As the city looks at reopening some of its services that were shut due to COVID-19, it is taking a phased approach.
Coun. Samson Hartland questioned city staff on the plans at Whitehorse city council’s May 19 meeting with city manager Linda Rapp reporting the city is in continued contact with Yukon government officials.
A plan to reopen the Canada Games Centre has been submitted to the territory’s Chief Medical Officer of Health and it’s expected the city will hear back on it shortly.
She said officials were hoping to hear back a day later, though when asked for an update Wednesday city spokesperson Myles Dolphin stated that as soon as officials know and dates are confirmed they will be released publically. As of press time, no such information had been provided.
Rapp stated at the council meeting the first phase of the recreation centre’s reopening will focus on areas like the running track, wellness studio and flexihall for drop-in activities with the potential for some outdoor fitness programs as well.
Plans to potentially reopen city service counters are also being finalized.
Plans will adhere to public health guidelines with the Yukon government’s public health measures for phase one of the reopening of indoor public recreation centres and libraries stating that “restrictions may be eased based on public health assessment. Strict infection prevention and control measures and an operating plan will be required.”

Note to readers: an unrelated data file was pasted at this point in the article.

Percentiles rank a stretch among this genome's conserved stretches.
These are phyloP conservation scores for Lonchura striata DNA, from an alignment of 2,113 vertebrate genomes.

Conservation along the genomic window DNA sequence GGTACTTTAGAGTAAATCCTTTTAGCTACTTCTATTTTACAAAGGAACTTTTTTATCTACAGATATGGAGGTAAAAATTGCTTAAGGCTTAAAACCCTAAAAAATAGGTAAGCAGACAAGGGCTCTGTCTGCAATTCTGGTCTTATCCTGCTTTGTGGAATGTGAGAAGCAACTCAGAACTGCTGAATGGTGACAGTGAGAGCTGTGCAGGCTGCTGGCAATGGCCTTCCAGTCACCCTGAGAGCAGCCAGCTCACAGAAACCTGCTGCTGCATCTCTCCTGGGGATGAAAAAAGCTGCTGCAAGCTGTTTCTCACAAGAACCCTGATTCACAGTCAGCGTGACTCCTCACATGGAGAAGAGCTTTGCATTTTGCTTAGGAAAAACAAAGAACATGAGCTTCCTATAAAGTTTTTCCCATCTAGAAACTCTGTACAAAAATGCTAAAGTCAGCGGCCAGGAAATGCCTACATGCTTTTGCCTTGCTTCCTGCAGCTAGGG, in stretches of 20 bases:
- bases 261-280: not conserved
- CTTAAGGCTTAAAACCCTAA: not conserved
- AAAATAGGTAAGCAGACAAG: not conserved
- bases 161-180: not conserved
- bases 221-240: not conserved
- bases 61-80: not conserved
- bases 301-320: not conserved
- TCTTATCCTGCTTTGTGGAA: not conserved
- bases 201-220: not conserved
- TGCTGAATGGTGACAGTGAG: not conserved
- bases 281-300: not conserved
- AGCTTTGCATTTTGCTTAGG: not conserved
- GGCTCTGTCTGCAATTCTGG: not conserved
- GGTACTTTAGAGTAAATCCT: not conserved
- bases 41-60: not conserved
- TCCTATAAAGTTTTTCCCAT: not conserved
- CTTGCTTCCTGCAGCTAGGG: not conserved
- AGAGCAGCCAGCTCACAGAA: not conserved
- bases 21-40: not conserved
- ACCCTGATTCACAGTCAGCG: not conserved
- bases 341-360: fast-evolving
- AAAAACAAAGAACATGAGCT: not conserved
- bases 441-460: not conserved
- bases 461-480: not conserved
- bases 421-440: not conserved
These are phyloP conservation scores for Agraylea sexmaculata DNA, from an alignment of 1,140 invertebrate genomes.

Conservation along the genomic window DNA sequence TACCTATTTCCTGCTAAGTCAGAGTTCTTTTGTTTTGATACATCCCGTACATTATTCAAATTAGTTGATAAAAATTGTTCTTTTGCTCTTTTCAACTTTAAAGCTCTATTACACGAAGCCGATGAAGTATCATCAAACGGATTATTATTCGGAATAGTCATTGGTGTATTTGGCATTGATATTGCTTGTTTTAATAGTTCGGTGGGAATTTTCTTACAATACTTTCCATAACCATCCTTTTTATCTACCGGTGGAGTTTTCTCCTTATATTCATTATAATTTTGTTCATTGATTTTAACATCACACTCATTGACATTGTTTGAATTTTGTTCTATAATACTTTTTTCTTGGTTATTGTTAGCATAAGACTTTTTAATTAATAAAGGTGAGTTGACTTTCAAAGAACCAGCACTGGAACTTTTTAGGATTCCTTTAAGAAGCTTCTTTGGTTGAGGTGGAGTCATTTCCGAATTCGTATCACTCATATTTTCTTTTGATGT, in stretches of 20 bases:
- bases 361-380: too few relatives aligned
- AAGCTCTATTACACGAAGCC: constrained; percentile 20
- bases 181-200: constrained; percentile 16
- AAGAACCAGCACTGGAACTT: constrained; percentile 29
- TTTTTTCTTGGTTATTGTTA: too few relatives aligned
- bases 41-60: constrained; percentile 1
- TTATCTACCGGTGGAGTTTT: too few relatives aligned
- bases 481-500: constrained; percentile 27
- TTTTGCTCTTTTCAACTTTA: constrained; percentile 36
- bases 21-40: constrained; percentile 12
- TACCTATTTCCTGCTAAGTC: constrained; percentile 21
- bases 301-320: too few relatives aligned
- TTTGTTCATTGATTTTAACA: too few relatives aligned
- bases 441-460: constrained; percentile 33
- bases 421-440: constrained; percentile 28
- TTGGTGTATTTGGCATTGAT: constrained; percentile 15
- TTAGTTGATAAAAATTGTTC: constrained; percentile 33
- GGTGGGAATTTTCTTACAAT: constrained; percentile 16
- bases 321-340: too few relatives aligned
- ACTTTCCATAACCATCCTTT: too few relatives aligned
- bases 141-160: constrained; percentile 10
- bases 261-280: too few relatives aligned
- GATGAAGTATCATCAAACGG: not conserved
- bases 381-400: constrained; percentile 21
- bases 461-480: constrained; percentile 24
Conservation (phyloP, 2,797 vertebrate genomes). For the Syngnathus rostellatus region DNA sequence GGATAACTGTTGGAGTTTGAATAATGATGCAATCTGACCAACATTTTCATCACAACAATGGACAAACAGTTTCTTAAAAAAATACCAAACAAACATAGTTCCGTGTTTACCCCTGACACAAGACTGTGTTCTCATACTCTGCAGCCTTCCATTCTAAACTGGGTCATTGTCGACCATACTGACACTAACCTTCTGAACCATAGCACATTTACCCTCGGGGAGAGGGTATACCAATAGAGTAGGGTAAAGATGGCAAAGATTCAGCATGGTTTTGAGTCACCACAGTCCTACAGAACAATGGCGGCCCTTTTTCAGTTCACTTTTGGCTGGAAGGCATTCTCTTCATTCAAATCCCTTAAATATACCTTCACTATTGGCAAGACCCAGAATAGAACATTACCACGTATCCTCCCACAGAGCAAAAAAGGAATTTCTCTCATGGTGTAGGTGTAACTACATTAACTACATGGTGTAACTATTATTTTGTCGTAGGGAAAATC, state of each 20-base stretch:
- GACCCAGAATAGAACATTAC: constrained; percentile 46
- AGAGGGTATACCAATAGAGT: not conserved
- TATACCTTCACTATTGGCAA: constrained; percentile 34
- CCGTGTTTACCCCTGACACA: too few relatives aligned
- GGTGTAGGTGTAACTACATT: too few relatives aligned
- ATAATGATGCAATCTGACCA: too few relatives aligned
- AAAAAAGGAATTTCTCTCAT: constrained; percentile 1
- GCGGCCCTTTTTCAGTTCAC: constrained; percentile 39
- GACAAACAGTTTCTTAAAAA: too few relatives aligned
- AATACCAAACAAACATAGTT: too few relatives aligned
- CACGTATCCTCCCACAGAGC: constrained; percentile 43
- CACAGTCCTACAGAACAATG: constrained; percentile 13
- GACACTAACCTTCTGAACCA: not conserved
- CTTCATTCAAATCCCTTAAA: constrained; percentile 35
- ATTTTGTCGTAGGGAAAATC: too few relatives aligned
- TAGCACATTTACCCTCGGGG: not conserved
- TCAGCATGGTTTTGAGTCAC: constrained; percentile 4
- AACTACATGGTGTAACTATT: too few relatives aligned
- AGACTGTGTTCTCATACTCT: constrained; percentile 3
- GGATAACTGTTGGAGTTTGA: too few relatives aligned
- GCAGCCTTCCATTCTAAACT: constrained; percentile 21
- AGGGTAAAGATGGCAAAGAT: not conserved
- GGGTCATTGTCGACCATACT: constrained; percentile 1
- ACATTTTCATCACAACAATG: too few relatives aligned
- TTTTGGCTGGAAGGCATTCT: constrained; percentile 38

Meanwhile, fitness studios fall under businesses and services in the health guidelines and can be already open with public health measures in place.
As the city looks to reopen the CGC in some capacity, it is also working on a plan that would allow for the popular day camps the city normally hosts through the summer.
Rapp said there have been some challenges in determining how to offer the camps while ensuring distancing and health regulations are met, but it’s anticipated that plan will be submitted to the office of the Chief Medical Officer of Health this week. If approved, the camps could potentially get underway in mid-June.
As she noted there’s “a lot of demand” for the day camps.
Meanwhile, Hartland also issued a reminder that while city tax notices have gone out with the original deadline of July 2 for residents to pay the bill, interest and penalties won’t be charged until after Sept. 2.
The date change, in place for all municipalities through the Yukon government came in light of the financial impacts COVID-19 is having on many.
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